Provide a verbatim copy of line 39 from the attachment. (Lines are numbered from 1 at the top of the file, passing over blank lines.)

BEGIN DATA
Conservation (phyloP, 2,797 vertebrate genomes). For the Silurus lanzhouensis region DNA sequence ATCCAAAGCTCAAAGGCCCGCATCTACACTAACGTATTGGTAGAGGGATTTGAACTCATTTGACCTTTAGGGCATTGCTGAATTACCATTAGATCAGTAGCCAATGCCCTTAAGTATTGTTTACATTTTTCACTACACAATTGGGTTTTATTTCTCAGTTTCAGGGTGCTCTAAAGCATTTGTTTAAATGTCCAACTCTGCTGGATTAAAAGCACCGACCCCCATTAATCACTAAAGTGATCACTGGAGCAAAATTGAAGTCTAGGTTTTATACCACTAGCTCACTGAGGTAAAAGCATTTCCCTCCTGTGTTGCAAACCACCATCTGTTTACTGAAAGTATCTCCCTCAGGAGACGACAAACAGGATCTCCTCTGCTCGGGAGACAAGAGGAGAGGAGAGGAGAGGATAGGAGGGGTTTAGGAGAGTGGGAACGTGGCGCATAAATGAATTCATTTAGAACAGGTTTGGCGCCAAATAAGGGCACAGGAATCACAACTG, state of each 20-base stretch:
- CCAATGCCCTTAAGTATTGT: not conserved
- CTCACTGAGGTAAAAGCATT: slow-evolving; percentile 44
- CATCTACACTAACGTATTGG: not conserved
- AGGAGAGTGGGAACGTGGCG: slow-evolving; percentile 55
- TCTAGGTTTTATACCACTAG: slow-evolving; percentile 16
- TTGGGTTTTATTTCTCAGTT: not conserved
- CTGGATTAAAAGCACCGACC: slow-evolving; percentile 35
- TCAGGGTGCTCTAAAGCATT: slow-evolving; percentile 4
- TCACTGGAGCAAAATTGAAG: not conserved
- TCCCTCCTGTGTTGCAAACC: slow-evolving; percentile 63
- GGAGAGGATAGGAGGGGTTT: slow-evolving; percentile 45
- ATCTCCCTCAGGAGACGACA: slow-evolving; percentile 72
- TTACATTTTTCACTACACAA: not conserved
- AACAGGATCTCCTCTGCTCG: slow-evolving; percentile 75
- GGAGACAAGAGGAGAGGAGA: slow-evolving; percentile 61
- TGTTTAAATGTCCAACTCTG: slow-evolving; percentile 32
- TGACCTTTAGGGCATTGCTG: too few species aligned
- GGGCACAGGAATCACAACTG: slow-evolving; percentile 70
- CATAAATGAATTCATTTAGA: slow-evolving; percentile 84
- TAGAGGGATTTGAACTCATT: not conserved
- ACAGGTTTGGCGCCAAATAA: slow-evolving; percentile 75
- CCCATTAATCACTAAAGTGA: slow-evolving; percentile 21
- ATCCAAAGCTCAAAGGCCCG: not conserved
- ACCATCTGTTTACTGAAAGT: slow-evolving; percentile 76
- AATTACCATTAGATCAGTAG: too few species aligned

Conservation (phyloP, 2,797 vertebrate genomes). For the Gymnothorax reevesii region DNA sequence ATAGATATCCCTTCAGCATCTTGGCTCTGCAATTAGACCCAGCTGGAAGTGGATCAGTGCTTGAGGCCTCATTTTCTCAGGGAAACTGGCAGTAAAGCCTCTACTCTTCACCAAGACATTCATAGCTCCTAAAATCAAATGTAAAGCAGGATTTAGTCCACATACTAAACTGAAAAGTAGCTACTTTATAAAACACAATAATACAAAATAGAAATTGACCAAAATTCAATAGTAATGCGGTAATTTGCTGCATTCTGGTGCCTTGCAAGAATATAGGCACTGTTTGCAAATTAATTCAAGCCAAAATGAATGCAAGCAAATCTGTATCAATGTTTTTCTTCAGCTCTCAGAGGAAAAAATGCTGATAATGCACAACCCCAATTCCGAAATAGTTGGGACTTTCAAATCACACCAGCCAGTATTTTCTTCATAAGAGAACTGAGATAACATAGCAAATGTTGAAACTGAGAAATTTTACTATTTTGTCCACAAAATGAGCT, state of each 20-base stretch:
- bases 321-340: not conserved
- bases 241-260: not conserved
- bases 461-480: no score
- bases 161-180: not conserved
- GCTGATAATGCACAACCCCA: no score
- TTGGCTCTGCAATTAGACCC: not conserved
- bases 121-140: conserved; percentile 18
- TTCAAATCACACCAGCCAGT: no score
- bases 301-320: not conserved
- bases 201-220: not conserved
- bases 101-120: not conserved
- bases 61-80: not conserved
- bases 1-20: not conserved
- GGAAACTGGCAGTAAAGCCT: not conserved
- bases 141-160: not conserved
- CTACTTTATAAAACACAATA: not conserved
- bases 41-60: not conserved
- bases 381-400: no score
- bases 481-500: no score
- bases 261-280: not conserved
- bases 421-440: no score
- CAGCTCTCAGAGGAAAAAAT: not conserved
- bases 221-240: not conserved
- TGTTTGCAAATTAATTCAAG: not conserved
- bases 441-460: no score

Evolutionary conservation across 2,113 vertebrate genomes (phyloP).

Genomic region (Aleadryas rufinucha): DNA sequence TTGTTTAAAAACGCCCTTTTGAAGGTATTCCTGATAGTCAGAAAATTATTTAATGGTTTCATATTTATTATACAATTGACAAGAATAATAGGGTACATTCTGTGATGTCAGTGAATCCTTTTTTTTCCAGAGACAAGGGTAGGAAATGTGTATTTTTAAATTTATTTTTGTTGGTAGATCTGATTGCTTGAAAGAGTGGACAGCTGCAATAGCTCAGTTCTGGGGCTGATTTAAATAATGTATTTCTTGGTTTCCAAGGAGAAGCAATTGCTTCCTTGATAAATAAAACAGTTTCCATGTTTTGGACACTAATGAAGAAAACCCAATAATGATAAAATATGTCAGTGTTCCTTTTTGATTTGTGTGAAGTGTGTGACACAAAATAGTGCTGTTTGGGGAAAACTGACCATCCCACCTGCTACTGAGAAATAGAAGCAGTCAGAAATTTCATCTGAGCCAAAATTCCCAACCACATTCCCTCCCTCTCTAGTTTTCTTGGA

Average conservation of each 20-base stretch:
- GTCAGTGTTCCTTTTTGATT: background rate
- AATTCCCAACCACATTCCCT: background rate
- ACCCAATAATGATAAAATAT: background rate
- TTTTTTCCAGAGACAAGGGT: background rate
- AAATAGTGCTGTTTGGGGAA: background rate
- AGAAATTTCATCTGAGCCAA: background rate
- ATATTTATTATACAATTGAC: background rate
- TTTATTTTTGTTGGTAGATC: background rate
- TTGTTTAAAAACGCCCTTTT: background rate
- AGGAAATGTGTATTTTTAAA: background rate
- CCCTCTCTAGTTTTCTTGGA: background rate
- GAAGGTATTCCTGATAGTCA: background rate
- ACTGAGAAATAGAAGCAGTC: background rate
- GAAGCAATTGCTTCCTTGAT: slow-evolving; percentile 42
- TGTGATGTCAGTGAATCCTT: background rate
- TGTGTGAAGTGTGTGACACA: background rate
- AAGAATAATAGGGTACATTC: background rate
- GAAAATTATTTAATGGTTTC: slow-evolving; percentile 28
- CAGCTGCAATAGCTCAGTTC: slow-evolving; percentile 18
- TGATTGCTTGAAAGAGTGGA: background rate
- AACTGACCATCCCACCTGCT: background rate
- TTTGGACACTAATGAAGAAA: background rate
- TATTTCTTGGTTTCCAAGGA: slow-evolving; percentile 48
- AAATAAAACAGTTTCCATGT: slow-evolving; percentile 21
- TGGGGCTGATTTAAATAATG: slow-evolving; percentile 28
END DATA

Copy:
- bases 61-80: not conserved